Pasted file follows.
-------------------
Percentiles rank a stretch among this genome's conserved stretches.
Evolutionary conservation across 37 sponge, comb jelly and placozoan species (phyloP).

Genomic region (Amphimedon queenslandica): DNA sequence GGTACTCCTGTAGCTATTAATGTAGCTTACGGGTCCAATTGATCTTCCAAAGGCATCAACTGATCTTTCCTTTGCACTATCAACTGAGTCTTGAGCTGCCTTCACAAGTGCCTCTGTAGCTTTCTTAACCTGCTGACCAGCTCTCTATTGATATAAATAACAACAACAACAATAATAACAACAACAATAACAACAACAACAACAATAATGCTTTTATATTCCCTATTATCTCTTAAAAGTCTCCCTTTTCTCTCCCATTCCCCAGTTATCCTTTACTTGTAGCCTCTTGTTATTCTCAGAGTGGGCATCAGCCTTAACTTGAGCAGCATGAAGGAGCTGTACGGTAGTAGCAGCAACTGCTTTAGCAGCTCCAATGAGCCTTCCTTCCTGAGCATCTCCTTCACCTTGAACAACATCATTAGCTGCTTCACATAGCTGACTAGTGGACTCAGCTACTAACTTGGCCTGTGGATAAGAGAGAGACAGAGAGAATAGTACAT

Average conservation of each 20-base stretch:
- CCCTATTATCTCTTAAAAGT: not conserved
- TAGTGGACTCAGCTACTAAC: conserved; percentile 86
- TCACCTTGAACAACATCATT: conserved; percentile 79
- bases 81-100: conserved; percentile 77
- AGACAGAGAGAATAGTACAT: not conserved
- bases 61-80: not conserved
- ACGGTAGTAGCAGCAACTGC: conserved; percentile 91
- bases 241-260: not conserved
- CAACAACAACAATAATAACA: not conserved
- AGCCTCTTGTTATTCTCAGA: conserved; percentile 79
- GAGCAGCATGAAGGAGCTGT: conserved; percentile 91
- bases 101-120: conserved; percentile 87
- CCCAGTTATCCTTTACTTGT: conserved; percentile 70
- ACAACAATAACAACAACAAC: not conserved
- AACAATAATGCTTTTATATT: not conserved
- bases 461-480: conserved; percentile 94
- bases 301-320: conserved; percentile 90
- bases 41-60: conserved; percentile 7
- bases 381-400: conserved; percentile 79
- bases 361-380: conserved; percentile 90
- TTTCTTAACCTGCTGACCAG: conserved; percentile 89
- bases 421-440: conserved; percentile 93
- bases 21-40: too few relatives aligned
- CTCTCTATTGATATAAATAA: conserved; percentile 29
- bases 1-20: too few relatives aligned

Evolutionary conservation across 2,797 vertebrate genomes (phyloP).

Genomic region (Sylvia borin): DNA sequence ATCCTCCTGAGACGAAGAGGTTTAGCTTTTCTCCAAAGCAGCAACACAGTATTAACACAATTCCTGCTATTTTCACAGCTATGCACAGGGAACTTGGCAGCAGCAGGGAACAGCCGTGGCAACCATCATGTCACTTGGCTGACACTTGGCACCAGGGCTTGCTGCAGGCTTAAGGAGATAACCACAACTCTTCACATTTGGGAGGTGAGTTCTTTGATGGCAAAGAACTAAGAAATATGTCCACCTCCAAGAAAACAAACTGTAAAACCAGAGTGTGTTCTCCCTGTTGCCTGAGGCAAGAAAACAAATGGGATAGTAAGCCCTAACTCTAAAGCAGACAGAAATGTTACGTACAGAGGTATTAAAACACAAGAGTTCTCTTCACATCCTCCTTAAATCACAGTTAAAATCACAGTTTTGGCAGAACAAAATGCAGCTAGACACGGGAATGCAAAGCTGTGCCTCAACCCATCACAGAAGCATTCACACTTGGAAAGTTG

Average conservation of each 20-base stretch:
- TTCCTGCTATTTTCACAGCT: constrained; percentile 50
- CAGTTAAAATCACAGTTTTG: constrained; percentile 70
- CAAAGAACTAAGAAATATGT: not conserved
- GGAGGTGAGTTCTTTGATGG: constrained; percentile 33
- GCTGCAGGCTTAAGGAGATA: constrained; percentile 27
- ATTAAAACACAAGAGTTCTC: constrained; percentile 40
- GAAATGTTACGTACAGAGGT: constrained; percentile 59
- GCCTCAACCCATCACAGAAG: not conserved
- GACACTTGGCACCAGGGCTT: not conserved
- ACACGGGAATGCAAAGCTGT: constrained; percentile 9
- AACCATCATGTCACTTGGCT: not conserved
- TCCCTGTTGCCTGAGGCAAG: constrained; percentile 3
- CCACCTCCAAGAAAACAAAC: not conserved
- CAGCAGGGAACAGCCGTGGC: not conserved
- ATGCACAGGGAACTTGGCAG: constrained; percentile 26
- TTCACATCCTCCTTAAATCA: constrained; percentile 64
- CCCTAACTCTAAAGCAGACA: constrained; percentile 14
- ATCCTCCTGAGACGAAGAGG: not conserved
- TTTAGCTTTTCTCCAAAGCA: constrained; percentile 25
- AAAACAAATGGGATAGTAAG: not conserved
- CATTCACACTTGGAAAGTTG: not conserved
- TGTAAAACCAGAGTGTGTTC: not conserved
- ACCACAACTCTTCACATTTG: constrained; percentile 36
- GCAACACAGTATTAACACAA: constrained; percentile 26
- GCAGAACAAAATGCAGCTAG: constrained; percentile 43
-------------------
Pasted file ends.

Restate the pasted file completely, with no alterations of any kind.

Percentiles rank a stretch among this genome's conserved stretches.
Evolutionary conservation across 37 sponge, comb jelly and placozoan species (phyloP).

Genomic region (Amphimedon queenslandica): DNA sequence GGTACTCCTGTAGCTATTAATGTAGCTTACGGGTCCAATTGATCTTCCAAAGGCATCAACTGATCTTTCCTTTGCACTATCAACTGAGTCTTGAGCTGCCTTCACAAGTGCCTCTGTAGCTTTCTTAACCTGCTGACCAGCTCTCTATTGATATAAATAACAACAACAACAATAATAACAACAACAATAACAACAACAACAACAATAATGCTTTTATATTCCCTATTATCTCTTAAAAGTCTCCCTTTTCTCTCCCATTCCCCAGTTATCCTTTACTTGTAGCCTCTTGTTATTCTCAGAGTGGGCATCAGCCTTAACTTGAGCAGCATGAAGGAGCTGTACGGTAGTAGCAGCAACTGCTTTAGCAGCTCCAATGAGCCTTCCTTCCTGAGCATCTCCTTCACCTTGAACAACATCATTAGCTGCTTCACATAGCTGACTAGTGGACTCAGCTACTAACTTGGCCTGTGGATAAGAGAGAGACAGAGAGAATAGTACAT

Average conservation of each 20-base stretch:
- CCCTATTATCTCTTAAAAGT: not conserved
- TAGTGGACTCAGCTACTAAC: conserved; percentile 86
- TCACCTTGAACAACATCATT: conserved; percentile 79
- bases 81-100: conserved; percentile 77
- AGACAGAGAGAATAGTACAT: not conserved
- bases 61-80: not conserved
- ACGGTAGTAGCAGCAACTGC: conserved; percentile 91
- bases 241-260: not conserved
- CAACAACAACAATAATAACA: not conserved
- AGCCTCTTGTTATTCTCAGA: conserved; percentile 79
- GAGCAGCATGAAGGAGCTGT: conserved; percentile 91
- bases 101-120: conserved; percentile 87
- CCCAGTTATCCTTTACTTGT: conserved; percentile 70
- ACAACAATAACAACAACAAC: not conserved
- AACAATAATGCTTTTATATT: not conserved
- bases 461-480: conserved; percentile 94
- bases 301-320: conserved; percentile 90
- bases 41-60: conserved; percentile 7
- bases 381-400: conserved; percentile 79
- bases 361-380: conserved; percentile 90
- TTTCTTAACCTGCTGACCAG: conserved; percentile 89
- bases 421-440: conserved; percentile 93
- bases 21-40: too few relatives aligned
- CTCTCTATTGATATAAATAA: conserved; percentile 29
- bases 1-20: too few relatives aligned

Evolutionary conservation across 2,797 vertebrate genomes (phyloP).

Genomic region (Sylvia borin): DNA sequence ATCCTCCTGAGACGAAGAGGTTTAGCTTTTCTCCAAAGCAGCAACACAGTATTAACACAATTCCTGCTATTTTCACAGCTATGCACAGGGAACTTGGCAGCAGCAGGGAACAGCCGTGGCAACCATCATGTCACTTGGCTGACACTTGGCACCAGGGCTTGCTGCAGGCTTAAGGAGATAACCACAACTCTTCACATTTGGGAGGTGAGTTCTTTGATGGCAAAGAACTAAGAAATATGTCCACCTCCAAGAAAACAAACTGTAAAACCAGAGTGTGTTCTCCCTGTTGCCTGAGGCAAGAAAACAAATGGGATAGTAAGCCCTAACTCTAAAGCAGACAGAAATGTTACGTACAGAGGTATTAAAACACAAGAGTTCTCTTCACATCCTCCTTAAATCACAGTTAAAATCACAGTTTTGGCAGAACAAAATGCAGCTAGACACGGGAATGCAAAGCTGTGCCTCAACCCATCACAGAAGCATTCACACTTGGAAAGTTG

Average conservation of each 20-base stretch:
- TTCCTGCTATTTTCACAGCT: constrained; percentile 50
- CAGTTAAAATCACAGTTTTG: constrained; percentile 70
- CAAAGAACTAAGAAATATGT: not conserved
- GGAGGTGAGTTCTTTGATGG: constrained; percentile 33
- GCTGCAGGCTTAAGGAGATA: constrained; percentile 27
- ATTAAAACACAAGAGTTCTC: constrained; percentile 40
- GAAATGTTACGTACAGAGGT: constrained; percentile 59
- GCCTCAACCCATCACAGAAG: not conserved
- GACACTTGGCACCAGGGCTT: not conserved
- ACACGGGAATGCAAAGCTGT: constrained; percentile 9
- AACCATCATGTCACTTGGCT: not conserved
- TCCCTGTTGCCTGAGGCAAG: constrained; percentile 3
- CCACCTCCAAGAAAACAAAC: not conserved
- CAGCAGGGAACAGCCGTGGC: not conserved
- ATGCACAGGGAACTTGGCAG: constrained; percentile 26
- TTCACATCCTCCTTAAATCA: constrained; percentile 64
- CCCTAACTCTAAAGCAGACA: constrained; percentile 14
- ATCCTCCTGAGACGAAGAGG: not conserved
- TTTAGCTTTTCTCCAAAGCA: constrained; percentile 25
- AAAACAAATGGGATAGTAAG: not conserved
- CATTCACACTTGGAAAGTTG: not conserved
- TGTAAAACCAGAGTGTGTTC: not conserved
- ACCACAACTCTTCACATTTG: constrained; percentile 36
- GCAACACAGTATTAACACAA: constrained; percentile 26
- GCAGAACAAAATGCAGCTAG: constrained; percentile 43